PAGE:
[noo-found, nyoo-]


newly found or discovered: newfound friends.

Origin of newfound

First recorded in 1490–1500; new + found1 Unabridged Based on the Random House Unabridged Dictionary, © Random House, Inc. 2019

Examples from the Web for new-found

Contemporary Examples of new-found

Historical Examples of new-found

  • What if he had said nothing was to be compared to his new-found love for Rose.


    Mr. and Mrs. Haldeman-Julius

  • Seth's new-found courage and manhood had vanished at the thought.

    The Woman-Haters

    Joseph C. Lincoln

  • When the work of the household was in hand she shook off the glamour of the new-found emotion.

  • Her eyes, still wet with recent tears, danced with a new-found joy.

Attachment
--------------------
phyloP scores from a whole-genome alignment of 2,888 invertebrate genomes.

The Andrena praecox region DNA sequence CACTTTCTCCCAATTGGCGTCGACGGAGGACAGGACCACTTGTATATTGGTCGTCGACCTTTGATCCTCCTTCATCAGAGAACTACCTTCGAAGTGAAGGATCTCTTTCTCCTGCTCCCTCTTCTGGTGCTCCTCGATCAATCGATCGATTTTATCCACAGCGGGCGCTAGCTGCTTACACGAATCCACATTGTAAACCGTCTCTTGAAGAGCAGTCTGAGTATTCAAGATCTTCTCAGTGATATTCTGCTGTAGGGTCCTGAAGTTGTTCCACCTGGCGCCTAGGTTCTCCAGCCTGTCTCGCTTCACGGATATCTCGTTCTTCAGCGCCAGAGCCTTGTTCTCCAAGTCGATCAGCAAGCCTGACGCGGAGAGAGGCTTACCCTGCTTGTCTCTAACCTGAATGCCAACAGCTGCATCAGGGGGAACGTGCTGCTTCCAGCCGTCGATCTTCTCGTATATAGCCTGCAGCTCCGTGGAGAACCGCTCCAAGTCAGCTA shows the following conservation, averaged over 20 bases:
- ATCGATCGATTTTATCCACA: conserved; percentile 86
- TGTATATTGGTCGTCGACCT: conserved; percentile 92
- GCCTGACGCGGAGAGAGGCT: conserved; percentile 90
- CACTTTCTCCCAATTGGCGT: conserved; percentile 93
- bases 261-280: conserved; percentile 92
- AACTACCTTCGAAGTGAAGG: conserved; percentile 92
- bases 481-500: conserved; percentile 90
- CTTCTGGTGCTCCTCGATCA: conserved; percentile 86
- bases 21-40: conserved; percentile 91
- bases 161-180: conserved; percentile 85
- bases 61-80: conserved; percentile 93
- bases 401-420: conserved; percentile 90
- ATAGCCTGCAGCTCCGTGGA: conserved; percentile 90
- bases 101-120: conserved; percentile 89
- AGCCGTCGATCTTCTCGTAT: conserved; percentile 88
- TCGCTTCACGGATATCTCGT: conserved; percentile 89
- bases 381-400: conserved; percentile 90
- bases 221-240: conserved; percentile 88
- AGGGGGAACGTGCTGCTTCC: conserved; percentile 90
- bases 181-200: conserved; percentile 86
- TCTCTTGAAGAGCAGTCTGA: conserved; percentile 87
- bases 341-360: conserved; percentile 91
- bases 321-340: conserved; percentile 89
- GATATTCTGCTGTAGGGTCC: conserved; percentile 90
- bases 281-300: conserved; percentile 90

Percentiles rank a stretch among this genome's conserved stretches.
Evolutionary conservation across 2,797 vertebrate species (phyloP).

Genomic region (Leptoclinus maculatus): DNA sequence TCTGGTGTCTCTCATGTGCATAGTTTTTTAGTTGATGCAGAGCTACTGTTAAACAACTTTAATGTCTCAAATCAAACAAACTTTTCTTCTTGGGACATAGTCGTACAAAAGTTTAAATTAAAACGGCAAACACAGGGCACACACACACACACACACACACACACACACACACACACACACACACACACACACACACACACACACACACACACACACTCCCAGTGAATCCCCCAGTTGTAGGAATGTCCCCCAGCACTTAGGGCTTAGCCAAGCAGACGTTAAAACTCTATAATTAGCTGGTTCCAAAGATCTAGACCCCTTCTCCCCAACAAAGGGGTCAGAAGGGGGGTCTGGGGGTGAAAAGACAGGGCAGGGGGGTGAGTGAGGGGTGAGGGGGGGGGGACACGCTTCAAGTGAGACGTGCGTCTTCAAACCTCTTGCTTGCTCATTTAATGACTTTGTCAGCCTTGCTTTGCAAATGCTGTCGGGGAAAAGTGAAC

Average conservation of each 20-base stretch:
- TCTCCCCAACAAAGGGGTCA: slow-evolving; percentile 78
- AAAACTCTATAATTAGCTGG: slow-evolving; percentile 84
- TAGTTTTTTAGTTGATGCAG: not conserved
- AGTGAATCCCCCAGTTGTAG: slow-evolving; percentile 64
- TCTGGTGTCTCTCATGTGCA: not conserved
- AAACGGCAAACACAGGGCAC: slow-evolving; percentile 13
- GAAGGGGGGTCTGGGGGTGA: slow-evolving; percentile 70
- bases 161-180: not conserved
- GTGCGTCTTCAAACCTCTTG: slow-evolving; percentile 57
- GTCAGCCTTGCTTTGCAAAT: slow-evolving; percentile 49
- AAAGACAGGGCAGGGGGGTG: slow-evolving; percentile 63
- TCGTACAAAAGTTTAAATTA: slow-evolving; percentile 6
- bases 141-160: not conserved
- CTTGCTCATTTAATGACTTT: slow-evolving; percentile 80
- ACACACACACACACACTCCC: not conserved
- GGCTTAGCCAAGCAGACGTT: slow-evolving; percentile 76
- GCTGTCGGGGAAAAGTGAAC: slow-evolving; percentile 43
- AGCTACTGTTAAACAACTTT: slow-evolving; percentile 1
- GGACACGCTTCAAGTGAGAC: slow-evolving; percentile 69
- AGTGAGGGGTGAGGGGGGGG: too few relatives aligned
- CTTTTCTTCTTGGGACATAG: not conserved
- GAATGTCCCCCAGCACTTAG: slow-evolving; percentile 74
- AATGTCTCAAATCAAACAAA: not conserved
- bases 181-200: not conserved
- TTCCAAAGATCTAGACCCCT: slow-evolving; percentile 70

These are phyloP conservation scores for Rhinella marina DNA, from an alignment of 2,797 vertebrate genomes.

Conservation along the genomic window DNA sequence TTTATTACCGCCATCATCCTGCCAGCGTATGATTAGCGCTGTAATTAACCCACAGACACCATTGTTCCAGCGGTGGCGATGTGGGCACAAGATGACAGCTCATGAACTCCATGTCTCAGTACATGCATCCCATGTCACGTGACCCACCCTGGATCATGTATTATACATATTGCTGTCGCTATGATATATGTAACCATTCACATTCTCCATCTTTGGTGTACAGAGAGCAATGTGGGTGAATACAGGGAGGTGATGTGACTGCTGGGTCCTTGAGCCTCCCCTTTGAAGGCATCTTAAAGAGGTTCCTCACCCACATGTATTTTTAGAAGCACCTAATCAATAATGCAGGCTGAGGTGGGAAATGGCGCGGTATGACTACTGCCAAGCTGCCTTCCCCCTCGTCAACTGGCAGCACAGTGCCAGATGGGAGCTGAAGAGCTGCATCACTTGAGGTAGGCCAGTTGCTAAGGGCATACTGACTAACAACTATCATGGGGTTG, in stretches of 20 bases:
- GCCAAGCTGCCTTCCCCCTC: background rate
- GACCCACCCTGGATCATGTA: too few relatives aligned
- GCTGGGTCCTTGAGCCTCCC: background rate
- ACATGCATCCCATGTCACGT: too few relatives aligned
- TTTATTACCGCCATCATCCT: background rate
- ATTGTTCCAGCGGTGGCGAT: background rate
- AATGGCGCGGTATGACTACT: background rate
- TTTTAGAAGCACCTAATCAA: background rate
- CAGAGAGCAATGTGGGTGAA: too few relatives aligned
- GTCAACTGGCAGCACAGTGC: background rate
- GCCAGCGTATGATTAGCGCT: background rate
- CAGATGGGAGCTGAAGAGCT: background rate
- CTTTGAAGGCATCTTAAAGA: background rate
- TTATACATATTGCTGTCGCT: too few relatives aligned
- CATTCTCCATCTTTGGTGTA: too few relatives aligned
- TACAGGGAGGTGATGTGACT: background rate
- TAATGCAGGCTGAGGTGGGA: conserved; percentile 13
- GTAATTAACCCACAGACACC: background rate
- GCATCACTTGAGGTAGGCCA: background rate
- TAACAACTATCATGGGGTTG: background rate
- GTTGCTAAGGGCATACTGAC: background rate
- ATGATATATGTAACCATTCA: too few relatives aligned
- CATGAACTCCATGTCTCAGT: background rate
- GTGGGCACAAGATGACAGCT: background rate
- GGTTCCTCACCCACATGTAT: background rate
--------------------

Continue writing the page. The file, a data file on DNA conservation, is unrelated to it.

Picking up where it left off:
A Son of Hagar

    Sir Hall Caine

  • With new-found interest she examined the fracture, and stared at it in wonder.

British Dictionary definitions for new-found



newly or recently discoverednew-found confidence
Collins English Dictionary - Complete & Unabridged 2012 Digital Edition © William Collins Sons & Co. Ltd. 1979, 1986 © HarperCollins Publishers 1998, 2000, 2003, 2005, 2006, 2007, 2009, 2012

Word Origin and History for new-found



also new-found, late 15c., from new + found (adj.) "discovered."

Online Etymology Dictionary, © 2010 Douglas Harper